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I have come across a class which is non-static, but all the methods and variables are static. Eg:

public class Class1 {

    private static string String1 = "one";
    private static string String2 = "two";

    public static void PrintStrings(string str1, string str2)

All the variables are static across all instances, so there is no point having separate instances of the class.

Is there any reason to create a class such as this?

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up vote 5 down vote accepted

No. Make it a static class.

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Was the class written back in the .NET 1.x days? Static classes didn't appear until C# 2.0.

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And in my experince, even with .NET 2.0 or later, many devs forgot to use that keyword on such a class! – Daniel Renshaw Apr 28 '10 at 11:06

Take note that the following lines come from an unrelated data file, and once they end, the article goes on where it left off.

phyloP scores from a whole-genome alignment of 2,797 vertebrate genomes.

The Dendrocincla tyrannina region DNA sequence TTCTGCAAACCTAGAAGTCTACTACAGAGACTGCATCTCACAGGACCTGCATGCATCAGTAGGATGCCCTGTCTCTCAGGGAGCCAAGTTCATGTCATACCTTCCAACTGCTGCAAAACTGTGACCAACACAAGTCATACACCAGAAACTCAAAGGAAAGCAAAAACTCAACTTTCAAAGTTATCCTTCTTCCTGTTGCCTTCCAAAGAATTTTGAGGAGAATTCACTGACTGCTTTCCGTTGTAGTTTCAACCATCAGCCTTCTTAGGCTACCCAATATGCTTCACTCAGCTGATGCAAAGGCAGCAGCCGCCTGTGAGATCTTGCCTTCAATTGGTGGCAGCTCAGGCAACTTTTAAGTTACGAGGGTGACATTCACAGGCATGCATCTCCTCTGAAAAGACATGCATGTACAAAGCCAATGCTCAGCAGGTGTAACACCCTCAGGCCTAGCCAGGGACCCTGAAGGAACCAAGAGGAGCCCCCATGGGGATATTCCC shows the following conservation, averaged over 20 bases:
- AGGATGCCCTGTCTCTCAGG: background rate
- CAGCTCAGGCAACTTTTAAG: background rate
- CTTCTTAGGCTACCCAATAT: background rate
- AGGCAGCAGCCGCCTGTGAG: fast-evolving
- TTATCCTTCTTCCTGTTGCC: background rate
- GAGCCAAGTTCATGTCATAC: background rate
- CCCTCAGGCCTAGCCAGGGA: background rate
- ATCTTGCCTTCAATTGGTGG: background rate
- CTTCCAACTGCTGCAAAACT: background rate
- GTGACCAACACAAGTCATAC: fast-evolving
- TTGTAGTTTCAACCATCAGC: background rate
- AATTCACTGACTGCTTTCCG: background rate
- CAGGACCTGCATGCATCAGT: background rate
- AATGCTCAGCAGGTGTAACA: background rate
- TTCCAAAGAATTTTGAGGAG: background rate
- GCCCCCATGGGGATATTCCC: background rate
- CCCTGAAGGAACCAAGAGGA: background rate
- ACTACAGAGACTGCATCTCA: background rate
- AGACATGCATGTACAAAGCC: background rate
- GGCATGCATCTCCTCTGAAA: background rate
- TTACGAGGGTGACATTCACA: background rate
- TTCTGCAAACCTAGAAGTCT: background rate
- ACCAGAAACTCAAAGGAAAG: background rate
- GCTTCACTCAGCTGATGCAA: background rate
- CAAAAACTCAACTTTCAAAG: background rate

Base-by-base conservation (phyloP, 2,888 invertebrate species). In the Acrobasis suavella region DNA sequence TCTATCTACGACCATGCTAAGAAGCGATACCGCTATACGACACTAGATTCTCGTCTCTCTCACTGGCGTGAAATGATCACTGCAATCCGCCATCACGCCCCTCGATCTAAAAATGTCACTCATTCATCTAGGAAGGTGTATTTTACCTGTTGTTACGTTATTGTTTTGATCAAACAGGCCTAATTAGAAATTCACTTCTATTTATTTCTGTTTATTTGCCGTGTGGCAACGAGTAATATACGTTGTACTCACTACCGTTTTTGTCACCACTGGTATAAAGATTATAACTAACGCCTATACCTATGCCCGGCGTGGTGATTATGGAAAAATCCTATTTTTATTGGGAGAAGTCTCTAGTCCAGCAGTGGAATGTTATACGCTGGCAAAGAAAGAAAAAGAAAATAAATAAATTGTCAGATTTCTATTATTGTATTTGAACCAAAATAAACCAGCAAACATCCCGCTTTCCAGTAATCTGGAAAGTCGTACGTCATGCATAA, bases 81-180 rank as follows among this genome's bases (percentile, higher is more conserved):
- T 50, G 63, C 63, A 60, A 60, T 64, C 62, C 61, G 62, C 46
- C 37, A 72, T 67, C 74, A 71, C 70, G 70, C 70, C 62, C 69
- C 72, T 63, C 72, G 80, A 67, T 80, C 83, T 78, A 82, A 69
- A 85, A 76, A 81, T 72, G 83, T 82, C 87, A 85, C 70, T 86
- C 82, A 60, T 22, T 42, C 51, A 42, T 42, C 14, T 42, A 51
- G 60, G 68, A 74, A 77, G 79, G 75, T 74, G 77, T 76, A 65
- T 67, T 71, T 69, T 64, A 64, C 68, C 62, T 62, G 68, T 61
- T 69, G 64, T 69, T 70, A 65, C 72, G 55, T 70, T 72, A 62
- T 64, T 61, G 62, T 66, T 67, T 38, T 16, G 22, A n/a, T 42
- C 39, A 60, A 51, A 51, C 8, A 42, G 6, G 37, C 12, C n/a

Heck, even Visual Studio forgets! Check out the "Program" class when you start a new console app! – Matt Hamilton Apr 28 '10 at 11:10

No. Some people dont realise that classes themselves can be static, and so don't include in the class definition. This is useful because it provides better intellisense options and ensures that future methods are added statically.

This also implicitly seals the class.

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Static class provide :

  • Contains only static members.

  • Cannot be instantiated.

  • Is sealed.

  • Cannot contain Instance Constructors.

Creating a static class is therefore basically the same as creating a class that contains only static members and a private constructor.

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It couldn't be the same as "creating a class that contains only static members and a private constructor" because such a class would need to be instantiated. A static class does not. – CJ7 Apr 28 '10 at 13:01
@Craig You are right. I updated myself :) – Rajesh Apr 28 '10 at 14:54

No, if there are no instance members in the class then it should be static.

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